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Fun with Staggered Transitions

By Tyler Sticka

Published on December 12th, 2016

Here’s a neat little solution to a problem I encountered in my quest to use more animation in my interface design work.

I was prototyping a sliding view transition between nested levels of navigation:

All menu items animating together.

While this sort of transition had worked well for past projects, it didn’t feel quite right for this one. I wanted it to have a little more personality, to feel like it was organically reacting to the item you selected.

I thought it might be cool to stagger the animation, so the selected item began moving first, with its siblings following as if tethered together:

The second menu item is tapped, so it animates first, followed by its closest siblings.

I was happy to pull it off with a modest amount of GSAP and JavaScript ECMAScript.

I started by looping through the items I wanted to animate:

var elements = document.querySelectorAll('.js-MenuItem');

elements.forEach((element, index) => {

  // Where the magic happens!


Within that loop, I’m creating a new array that groups elements by their distance from the current one. I chose this over a simpler sort because I wanted elements that were the same distance from the selected one to animate at the exact same time. Otherwise, the animation might appear more random than organic.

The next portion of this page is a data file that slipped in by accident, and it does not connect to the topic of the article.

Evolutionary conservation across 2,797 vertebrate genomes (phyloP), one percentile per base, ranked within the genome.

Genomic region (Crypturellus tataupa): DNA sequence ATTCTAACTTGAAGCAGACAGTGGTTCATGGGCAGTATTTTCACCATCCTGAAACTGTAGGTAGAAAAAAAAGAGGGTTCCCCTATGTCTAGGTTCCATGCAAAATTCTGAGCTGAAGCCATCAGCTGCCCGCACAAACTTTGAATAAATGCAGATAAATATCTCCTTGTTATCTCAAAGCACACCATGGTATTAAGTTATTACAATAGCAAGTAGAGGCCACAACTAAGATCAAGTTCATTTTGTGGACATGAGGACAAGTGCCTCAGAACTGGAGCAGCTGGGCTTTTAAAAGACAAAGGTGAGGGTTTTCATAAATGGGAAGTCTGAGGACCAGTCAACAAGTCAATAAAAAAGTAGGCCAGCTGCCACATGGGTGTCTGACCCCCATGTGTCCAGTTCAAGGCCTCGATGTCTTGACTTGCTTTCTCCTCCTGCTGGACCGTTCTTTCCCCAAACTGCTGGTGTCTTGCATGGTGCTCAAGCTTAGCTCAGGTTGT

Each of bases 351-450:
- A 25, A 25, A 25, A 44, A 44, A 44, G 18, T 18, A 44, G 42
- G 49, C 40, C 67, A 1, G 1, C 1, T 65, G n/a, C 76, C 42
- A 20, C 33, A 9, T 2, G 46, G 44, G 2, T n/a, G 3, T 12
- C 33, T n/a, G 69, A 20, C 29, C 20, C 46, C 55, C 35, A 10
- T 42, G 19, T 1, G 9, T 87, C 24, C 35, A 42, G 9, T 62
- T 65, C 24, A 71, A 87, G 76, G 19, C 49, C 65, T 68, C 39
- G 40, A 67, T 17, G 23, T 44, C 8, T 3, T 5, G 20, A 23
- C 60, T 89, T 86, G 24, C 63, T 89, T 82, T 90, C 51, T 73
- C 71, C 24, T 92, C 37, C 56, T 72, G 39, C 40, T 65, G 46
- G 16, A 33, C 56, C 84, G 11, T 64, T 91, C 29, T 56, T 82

// Create new array
var elementsByDistance = [];

// Loop through elements again
elements.forEach((thisElement, thisIndex) => {
  // Use the magic of math to determine distance
  var distance = Math.abs(index - thisIndex);

  // Create a group for this distance if it doesn't exist
  if (!elementsByDistance[distance]) {
    elementsByDistance[distance] = [];

  // Add element to the group

With that information in hand, we have what we need to pull off the animation on click using GSAP’s staggerTo method:

element.addEventListener('click', event => {
  // Only necessary if you're using anchor tags
  // (to enable hash fallbacks, for example)

  // Animate each distance group, with a duration of 
  // 0.5 seconds and a delay of 0.1 seconds between
  TweenMax.staggerTo(elementsByDistance, 0.5, {
    x: '-100%',
    ease: Back.easeIn.config(1)
  }, 0.1);

  // Logic for sliding in the next view goes here

Voilá! A menu transition with more personality:

The appropriateness of this demo will vary project to project, both in terms of the animation’s emotional impact and its execution. But it’s fun to learn that these oft-overlooked techniques are well within the web’s grasp.